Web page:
Laravel addresses this with containerized dev environments and a tool called Sail. To get started from scratch with Laravel, a MySQL Server, and a Redis Cache, you only have to run a single command...

    curl -s "https://laravel.build/example-app?with=mysql,redis" | bash

This creates a new project with a docker-compose file. This file sets up three containers - an application container, a MySQL container, and a Redis container. You don't have to know anything about containers or any of those three services. Sail abstracts all of this away for you. You then execute the Sail command to spin up the environment...

    ./vendor/bin/sail up

The sample application just runs. No installing PHP. No Laravel. No dependency resolutions steps. Just immediate success.

An example Laravel application running in the browser on localhost

I specified that our project has a MySQL Server and a Redis Cache, so we actually get three containers when the project spins up. We can see that using the Docker extension for VS Code.

The Docker extension in VS Code

These containers are networked together so that we can call the MySQL or Redis cache containers from the app container.

If you connect an interactive terminal to the sail-8.1/app container, you'll see your project in the /var/www/html folder. Docker "mounts" the project from your machine into the container, so any changes you make while developing are reflected in the application when you refresh.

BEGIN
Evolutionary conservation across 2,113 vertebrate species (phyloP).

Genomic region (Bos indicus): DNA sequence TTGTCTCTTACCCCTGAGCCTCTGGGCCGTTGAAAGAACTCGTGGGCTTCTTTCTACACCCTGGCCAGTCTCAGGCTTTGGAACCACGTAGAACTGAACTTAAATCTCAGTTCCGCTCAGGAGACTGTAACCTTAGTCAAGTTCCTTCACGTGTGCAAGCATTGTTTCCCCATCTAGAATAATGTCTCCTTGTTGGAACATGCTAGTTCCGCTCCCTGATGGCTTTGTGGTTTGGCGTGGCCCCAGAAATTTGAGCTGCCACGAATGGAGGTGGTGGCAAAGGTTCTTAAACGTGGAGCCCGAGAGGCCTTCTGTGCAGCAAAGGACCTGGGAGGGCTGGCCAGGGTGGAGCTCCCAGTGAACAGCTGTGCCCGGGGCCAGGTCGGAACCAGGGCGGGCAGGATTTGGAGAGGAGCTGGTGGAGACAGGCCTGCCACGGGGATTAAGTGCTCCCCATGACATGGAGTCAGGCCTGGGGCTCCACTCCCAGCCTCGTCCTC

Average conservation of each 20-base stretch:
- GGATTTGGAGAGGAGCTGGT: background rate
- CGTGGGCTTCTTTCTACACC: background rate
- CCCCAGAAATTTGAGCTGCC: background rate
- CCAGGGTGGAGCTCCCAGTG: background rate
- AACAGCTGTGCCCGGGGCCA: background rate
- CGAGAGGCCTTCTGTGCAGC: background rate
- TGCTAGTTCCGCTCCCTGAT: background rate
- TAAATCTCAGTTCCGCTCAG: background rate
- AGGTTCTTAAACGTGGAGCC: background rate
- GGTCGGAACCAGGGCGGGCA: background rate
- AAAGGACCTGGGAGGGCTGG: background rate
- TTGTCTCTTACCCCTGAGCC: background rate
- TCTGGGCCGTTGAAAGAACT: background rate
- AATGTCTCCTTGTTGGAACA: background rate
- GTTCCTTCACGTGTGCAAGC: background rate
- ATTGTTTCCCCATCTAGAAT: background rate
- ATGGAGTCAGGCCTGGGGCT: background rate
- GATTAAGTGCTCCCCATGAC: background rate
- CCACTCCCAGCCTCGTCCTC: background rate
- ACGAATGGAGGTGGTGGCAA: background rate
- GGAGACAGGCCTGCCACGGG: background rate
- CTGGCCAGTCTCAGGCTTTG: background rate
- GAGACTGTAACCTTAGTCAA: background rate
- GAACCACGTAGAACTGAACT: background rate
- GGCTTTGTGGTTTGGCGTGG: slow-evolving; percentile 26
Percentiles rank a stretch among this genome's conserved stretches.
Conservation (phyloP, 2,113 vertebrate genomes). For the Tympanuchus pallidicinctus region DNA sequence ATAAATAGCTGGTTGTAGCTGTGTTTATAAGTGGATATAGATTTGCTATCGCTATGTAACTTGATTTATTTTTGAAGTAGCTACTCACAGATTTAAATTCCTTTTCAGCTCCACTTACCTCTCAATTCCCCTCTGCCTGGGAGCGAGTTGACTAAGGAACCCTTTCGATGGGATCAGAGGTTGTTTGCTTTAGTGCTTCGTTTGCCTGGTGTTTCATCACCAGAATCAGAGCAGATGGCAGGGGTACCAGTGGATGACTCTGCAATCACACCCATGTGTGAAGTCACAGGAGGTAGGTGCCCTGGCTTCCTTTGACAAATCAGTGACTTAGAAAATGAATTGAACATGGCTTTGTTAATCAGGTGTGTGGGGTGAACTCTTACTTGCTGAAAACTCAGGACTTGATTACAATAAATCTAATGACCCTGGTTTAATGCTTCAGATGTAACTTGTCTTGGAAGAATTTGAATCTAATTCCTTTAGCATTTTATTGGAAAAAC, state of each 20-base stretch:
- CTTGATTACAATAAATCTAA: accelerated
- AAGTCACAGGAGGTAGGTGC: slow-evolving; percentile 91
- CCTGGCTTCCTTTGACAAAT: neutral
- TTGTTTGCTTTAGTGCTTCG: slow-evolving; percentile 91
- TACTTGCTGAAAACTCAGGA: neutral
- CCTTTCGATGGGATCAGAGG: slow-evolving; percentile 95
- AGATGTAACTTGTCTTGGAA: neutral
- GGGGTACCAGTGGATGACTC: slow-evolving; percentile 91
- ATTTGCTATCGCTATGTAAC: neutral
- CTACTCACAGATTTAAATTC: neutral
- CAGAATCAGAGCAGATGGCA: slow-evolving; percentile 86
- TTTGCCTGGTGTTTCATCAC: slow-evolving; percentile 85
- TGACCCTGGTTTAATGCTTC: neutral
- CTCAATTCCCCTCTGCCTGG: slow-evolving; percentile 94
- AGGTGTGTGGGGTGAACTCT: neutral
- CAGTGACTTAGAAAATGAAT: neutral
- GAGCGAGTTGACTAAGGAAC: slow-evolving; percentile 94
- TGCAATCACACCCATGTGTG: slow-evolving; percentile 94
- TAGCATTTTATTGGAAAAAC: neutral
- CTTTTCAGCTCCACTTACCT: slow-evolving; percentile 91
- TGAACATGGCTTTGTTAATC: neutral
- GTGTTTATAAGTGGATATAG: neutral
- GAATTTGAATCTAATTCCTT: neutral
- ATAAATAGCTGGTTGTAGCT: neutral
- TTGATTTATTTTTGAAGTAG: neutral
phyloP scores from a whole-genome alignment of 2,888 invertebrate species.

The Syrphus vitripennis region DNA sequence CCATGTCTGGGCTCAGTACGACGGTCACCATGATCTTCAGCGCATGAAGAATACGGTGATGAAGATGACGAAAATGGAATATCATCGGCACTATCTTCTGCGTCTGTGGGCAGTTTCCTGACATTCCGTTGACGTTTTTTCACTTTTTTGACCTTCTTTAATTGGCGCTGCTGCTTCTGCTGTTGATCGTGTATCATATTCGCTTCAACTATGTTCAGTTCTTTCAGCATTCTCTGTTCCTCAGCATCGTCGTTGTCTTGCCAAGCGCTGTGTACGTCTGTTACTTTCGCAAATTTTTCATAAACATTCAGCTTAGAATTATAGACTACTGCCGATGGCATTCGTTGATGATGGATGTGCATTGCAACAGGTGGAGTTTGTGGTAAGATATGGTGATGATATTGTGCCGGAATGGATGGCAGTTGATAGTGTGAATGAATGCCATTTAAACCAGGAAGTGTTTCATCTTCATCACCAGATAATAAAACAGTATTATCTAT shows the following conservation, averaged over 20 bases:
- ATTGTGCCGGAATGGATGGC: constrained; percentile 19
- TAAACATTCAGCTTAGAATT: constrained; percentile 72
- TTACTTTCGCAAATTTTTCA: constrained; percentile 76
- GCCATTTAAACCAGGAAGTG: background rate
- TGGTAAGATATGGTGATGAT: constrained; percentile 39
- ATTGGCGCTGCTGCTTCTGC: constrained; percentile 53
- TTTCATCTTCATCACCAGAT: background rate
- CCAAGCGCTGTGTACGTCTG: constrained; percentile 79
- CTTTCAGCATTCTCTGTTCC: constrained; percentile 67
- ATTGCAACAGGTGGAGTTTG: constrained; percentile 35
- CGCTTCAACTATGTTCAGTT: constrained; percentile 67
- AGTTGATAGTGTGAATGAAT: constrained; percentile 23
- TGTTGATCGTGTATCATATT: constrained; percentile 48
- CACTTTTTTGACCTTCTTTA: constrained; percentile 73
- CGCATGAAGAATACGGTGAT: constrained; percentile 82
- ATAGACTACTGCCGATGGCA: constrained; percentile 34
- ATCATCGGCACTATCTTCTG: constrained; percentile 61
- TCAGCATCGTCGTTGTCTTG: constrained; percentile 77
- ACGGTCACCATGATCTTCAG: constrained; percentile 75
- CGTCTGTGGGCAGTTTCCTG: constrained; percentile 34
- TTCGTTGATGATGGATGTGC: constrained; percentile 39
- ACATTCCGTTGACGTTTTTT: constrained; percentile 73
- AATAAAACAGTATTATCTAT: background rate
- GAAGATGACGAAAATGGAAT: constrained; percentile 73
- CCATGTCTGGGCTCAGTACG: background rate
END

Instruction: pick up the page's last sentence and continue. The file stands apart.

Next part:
The file structure of the Laravel project in a container

Adding Remote Containers

Support has also been added for the Remote - Containers extension. To add the proper dev container configuration to this project, you can scaffold the same project and add the &devcontainer flag.

    curl -s "https://laravel.build/example-app?with=mysql,redis&devcontainer" | bash

Note that if you want to add a devcontainer to an existing Sail/Laravel project, you can do that by running php artisan sail:install --devcontainer.

This creates the same project configuration, but will include a .devcontainer folder. VS Code will automatically detect that folder and prompt you to reopen the project in a container thereby skipping the required sail up step.

A notification in VS Code saying "Reopen in container"

VS Code attaches to the container, so you are developing within the container environment as opposed to your local one. You'll know that because the Remote Indicator in the lower left-hand corner of VS Code tells you so...

The remote indicator in VS Code showing connection to a container